Overlooking a sand dune on Plum Island with ocean shore on the right side.
Plum Island Saved The Nature Conservancy and partners are heralding a landmark win for the United States’ people, lands, waters, and wildlife. © Robert Lorenz

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Congressional Leaders Save Plum Island from Auction Block, Nature Conservancy Commends Extraordinary Bipartisan Effort

The Nature Conservancy and partners are heralding a landmark win for the United States’ people, lands, waters, and wildlife. The Omnibus Budget bill Congress finalized today will save Plum Island from the auction block. A jewel of the Atlantic, the island and its nationally significant natural and historic resources were jeopardized in 2008 when the normal federal process to repurpose the island was skirted, and the island was slated for private sale.

Thanks to an extraordinary, 12-year bipartisan effort among members of Congress, federal agencies, state and local governments, conservation organizations, cultural groups, and historic preservation groups, this national treasure can now be preserved and potentially opened to the public. The signing of the budget bill will prevent the public sale of Plum Island to private interests and developers, which would have caused irreversible harm to rare habitats, interfered with archeological study of the island’s use by Native Americans, and threatened the historic remains of Fort Terry.

Now, the many organizations that have fought for Plum Island’s preservation can help bring about a vibrant future for the island. Located off Long Island’s North Fork, Plum Island is historically Algonquin territory that became home to a 19th century lighthouse and Army post commissioned in 1897. Since the 1950s, it’s been the site of a federal laboratory, conducting advanced research on contagious animal diseases, which has helped to protect the nation’s agriculture. The Plum Island Animal Disease Center is slated to move to Kansas in 2023, which is why the island’s future has been uncertain.

The island’s beach and coastal areas have enjoyed unusual protection from human and vehicular traffic in the last 70 years and, in the process, have becomes oases for endangered and rare species of plants and animals such as piping plovers, which nest there, and roseate terns, which breed in large numbers on nearby Great Gull Island and forage in Plum Island waters. Some 227 bird species have been counted on Plum Island, and its waters include one of the few remaining seagrass meadows in Long Island Sound. It’s also the largest seal haul-out area in southern New England, where the rocky coast hosts several hundred grey and harbor seals each winter.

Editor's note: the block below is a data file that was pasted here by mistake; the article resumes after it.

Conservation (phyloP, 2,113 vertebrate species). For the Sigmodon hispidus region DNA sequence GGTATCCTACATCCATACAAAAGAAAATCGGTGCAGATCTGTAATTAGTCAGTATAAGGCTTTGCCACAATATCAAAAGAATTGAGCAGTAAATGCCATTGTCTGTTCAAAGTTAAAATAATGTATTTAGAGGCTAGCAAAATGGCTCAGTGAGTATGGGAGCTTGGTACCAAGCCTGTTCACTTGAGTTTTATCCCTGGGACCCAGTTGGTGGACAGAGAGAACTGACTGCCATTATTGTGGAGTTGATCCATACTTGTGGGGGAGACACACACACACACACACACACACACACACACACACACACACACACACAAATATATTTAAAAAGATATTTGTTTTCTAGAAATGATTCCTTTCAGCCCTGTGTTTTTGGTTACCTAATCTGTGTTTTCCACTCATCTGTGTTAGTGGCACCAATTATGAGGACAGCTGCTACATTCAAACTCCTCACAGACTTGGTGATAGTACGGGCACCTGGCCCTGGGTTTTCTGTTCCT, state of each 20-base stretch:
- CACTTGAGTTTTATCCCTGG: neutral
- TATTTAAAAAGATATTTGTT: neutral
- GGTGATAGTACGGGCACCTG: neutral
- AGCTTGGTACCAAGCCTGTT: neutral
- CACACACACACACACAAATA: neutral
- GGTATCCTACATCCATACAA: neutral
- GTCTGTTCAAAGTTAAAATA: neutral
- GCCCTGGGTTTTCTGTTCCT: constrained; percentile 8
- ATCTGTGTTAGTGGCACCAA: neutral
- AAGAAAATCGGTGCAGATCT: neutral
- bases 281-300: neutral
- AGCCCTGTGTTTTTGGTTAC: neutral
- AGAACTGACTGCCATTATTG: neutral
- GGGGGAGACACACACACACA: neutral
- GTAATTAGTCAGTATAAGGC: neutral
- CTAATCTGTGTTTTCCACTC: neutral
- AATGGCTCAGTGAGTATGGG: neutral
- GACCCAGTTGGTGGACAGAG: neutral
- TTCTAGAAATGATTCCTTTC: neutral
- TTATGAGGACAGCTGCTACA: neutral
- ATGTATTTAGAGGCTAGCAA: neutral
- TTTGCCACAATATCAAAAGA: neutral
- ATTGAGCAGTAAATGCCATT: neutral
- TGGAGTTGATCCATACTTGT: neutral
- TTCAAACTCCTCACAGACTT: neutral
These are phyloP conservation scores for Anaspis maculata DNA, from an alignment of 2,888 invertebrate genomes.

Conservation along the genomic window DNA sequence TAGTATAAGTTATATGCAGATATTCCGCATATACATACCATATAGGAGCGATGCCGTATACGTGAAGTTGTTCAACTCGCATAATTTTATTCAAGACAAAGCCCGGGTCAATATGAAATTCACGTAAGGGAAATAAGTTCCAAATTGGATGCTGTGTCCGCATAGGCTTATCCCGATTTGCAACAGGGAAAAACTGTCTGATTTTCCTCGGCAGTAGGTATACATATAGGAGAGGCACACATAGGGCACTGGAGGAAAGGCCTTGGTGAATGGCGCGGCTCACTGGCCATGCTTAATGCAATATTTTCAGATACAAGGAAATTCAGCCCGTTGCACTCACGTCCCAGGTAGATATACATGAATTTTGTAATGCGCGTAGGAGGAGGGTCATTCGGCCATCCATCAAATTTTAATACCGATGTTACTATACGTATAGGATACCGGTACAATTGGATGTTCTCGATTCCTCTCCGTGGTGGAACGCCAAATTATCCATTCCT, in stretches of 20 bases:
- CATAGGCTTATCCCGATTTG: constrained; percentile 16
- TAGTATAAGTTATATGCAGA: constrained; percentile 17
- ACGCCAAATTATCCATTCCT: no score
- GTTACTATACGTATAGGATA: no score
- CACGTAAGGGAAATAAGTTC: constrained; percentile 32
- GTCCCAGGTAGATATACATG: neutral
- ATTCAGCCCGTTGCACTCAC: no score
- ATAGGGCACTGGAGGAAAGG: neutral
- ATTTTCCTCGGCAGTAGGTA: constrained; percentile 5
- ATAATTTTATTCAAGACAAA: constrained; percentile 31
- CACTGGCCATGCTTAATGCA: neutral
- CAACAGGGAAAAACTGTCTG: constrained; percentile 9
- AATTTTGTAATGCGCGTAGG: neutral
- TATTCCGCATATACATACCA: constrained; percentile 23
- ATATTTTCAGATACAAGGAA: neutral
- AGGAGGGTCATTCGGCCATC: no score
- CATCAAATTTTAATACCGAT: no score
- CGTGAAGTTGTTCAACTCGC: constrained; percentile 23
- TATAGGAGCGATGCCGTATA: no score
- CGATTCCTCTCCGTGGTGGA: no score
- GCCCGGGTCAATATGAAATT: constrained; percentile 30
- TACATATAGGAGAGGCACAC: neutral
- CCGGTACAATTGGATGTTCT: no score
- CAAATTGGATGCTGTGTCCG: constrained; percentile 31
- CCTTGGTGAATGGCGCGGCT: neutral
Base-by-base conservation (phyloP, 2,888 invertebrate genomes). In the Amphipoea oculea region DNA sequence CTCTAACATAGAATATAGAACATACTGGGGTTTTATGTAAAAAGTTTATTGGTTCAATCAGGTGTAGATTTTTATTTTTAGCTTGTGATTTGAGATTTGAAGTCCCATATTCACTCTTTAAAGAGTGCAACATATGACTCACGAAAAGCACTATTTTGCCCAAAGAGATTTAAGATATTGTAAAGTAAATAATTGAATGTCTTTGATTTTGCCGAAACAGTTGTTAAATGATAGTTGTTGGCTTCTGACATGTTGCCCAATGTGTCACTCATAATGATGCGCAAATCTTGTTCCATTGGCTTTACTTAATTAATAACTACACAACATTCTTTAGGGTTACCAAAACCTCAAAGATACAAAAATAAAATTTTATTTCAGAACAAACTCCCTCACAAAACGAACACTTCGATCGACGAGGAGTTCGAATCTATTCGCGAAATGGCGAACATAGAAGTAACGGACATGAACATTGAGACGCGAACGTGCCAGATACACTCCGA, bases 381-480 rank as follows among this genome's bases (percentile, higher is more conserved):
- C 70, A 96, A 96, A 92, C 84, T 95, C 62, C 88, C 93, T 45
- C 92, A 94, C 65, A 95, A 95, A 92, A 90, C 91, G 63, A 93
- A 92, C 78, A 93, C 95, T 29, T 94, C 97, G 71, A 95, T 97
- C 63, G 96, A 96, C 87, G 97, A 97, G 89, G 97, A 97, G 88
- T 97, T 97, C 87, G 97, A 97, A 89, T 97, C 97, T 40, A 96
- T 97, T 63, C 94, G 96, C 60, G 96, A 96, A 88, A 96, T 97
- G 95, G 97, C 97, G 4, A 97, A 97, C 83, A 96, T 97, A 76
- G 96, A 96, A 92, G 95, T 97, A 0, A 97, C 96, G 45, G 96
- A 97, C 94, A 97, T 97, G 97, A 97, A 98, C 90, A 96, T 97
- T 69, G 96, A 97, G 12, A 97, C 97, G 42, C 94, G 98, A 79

“Our longtime push to save Plum Island from some ‘high bidder’ or anyone else who might neglect its natural resources, environmental value, our local stakeholders and concerned communities is now realized—Plum Island is saved and its sale is finally off the table,” said U.S. Senator Charles Schumer. “It would have been a grave mistake to sell and develop Plum Island’s 840-acres of habitat, which is home to many endangered species. That’s why preventing the unnecessary sale requirement was a top priority of these negotiations. Now the people of Long Island will have their say in its future—and rightfully so.”  

“Today we can finally and fully celebrate preserving Plum Island. This exquisite environmental treasure has been spared a headlong rush to sell to the highest bidder. We will continue to fight to preserve this special gem from future development. Plum Island is a unique environmental resource that is home to hundreds of species of wildlife and numerous important historical sites that must be preserved for future generations to enjoy,” said U.S. Senator Richard Blumenthal. “I thank Connecticut’s environmental advocates, including Save the Sound and The Nature Conservancy for their tireless work in this effort. I also thank my colleagues from the New York and Connecticut delegations for their partnership in securing this important provision.” 

“After years of fighting to keep the unnecessary sale of Plum Island off the table, Long Islanders can finally celebrate the preservation and protection of this rare national treasure for generations to come,” said U.S. Senator Kirsten Gillibrand. “This victory belongs to local activists and conservationists who knew all along that this was a fight we couldn’t afford to sit out.” 

"Not only does Plum Island offer diverse wildlife, a precious ecosystem and critical habitat for migratory birds, marine mammals, and rare plants, but it is an essential cultural and historical resource as well. The current law, which mandates the sale of the island to the highest bidder, is the wrong path forward. It’s an honor to deliver this huge win that will reverse that law and help preserve Plum Island’s rich history and tap into its limitless potential for generations to come,” said Congressman Lee Zeldin.